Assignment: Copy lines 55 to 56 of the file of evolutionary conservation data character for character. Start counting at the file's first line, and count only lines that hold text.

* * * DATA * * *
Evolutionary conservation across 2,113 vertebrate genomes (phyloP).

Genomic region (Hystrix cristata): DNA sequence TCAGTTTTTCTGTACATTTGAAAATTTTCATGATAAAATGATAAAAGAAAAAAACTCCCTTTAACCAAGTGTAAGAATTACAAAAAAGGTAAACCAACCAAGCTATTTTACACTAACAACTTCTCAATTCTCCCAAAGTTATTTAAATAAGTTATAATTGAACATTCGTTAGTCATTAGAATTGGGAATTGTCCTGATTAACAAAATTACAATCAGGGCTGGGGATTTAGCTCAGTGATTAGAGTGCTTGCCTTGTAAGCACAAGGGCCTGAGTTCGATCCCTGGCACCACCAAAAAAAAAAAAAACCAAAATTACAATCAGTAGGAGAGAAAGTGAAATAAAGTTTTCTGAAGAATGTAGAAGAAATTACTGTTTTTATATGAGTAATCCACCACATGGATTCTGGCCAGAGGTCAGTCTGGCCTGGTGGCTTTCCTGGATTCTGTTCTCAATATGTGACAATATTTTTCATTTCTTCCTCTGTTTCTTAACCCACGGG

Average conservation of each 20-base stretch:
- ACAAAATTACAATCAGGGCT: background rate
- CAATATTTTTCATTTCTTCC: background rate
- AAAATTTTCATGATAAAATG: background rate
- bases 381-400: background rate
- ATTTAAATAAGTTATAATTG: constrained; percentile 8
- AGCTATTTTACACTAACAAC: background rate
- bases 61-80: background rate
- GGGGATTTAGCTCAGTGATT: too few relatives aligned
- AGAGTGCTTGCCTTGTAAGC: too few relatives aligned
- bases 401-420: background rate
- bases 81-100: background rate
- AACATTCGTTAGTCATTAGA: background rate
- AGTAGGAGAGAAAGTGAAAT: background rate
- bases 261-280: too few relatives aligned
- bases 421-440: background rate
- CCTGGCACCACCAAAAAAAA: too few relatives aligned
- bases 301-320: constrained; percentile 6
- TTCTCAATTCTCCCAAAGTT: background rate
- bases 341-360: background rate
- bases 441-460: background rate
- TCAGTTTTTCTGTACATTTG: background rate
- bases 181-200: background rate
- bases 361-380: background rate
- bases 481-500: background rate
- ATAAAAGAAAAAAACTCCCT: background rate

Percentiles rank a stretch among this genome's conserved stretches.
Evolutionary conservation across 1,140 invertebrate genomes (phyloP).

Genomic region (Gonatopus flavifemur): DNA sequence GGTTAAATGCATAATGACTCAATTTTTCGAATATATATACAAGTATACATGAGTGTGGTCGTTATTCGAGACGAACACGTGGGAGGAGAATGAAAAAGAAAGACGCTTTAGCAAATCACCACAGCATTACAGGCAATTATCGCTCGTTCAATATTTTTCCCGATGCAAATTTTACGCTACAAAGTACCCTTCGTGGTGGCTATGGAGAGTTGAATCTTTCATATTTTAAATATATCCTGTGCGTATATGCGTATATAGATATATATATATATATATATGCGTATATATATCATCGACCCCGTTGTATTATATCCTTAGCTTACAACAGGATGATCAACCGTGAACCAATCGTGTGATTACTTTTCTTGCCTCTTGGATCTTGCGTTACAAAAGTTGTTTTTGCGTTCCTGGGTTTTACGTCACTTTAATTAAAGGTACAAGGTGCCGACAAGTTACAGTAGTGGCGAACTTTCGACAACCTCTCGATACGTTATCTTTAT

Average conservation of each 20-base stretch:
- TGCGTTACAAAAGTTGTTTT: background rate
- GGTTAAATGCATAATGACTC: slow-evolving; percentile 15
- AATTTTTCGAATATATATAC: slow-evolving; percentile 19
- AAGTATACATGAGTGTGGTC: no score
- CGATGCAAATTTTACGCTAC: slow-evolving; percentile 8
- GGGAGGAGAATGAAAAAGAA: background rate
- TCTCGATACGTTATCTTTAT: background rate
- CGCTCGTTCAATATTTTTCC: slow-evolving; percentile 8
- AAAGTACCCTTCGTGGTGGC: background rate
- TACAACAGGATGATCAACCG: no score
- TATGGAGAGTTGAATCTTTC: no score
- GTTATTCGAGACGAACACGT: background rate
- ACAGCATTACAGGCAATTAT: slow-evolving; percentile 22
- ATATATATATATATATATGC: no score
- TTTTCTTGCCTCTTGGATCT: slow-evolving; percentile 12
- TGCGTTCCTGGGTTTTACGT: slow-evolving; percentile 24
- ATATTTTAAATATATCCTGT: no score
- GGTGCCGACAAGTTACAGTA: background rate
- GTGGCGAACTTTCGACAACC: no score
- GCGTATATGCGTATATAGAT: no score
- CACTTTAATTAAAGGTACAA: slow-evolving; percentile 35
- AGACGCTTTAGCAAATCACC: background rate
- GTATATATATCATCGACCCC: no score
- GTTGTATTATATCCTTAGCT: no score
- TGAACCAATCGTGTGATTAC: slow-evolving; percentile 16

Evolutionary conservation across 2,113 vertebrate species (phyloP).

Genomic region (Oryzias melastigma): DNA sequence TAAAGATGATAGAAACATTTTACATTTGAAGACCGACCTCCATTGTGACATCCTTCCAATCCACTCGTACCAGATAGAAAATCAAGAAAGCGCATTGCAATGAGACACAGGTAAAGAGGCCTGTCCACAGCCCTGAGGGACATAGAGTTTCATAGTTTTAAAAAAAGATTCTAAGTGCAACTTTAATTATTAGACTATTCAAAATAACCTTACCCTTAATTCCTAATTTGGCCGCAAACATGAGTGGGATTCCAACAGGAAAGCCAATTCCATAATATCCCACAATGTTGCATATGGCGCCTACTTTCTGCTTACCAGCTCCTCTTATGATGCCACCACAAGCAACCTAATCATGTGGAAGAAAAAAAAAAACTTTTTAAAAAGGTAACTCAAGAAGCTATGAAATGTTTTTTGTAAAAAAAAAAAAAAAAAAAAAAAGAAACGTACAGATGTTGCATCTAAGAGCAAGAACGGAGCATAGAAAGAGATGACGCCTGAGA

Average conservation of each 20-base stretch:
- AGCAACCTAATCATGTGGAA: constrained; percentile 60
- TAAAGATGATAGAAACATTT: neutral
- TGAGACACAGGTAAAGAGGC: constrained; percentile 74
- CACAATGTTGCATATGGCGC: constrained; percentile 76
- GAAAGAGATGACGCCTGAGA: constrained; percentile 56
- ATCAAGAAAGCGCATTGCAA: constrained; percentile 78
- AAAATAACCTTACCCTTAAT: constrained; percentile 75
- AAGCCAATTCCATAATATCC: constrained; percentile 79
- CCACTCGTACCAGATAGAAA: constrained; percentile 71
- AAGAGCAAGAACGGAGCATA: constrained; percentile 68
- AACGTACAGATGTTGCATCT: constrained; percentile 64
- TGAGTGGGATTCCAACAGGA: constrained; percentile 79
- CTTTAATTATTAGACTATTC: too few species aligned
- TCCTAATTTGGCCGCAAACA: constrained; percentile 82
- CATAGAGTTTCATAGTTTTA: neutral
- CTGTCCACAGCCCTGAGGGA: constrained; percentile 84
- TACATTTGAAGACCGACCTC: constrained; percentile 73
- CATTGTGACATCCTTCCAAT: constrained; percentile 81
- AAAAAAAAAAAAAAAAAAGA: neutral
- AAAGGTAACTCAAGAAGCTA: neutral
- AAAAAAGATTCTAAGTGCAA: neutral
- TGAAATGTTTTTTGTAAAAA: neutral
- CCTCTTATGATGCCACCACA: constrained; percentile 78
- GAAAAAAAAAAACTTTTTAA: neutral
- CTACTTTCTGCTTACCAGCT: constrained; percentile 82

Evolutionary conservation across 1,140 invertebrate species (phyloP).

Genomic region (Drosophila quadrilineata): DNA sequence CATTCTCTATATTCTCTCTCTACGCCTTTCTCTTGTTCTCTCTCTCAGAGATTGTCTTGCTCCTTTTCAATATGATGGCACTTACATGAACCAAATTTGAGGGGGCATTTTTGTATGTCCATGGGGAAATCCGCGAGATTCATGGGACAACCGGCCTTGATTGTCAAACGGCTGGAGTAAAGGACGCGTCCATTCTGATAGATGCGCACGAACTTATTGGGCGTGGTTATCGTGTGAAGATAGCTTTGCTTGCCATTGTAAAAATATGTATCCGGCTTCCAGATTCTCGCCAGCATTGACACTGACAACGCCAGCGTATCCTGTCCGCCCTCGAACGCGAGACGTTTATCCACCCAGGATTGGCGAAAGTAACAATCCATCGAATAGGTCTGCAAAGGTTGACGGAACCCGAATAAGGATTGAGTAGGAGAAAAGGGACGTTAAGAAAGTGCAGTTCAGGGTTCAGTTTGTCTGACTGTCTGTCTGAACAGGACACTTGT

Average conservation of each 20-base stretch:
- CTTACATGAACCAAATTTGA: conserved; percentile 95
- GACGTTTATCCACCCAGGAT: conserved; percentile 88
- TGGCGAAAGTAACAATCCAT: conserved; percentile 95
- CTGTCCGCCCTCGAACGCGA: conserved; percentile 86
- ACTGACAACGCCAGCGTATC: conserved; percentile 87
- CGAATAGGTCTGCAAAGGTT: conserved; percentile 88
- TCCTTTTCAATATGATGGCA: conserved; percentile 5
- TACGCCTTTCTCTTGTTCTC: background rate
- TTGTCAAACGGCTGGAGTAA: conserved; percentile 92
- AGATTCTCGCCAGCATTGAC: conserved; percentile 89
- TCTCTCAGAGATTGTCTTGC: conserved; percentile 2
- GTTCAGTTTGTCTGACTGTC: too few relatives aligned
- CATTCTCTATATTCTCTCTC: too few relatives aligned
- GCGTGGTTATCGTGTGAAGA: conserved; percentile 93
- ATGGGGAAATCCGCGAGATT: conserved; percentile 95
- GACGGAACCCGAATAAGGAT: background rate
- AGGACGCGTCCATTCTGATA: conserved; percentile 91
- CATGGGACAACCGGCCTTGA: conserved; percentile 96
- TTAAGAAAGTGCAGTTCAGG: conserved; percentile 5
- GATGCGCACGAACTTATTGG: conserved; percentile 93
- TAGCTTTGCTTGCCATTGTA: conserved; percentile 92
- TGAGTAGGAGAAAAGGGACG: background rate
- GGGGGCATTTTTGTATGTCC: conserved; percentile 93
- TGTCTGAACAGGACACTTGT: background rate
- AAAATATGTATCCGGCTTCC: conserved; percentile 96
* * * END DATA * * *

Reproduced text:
- GTATATATATCATCGACCCC: no score
- GTTGTATTATATCCTTAGCT: no score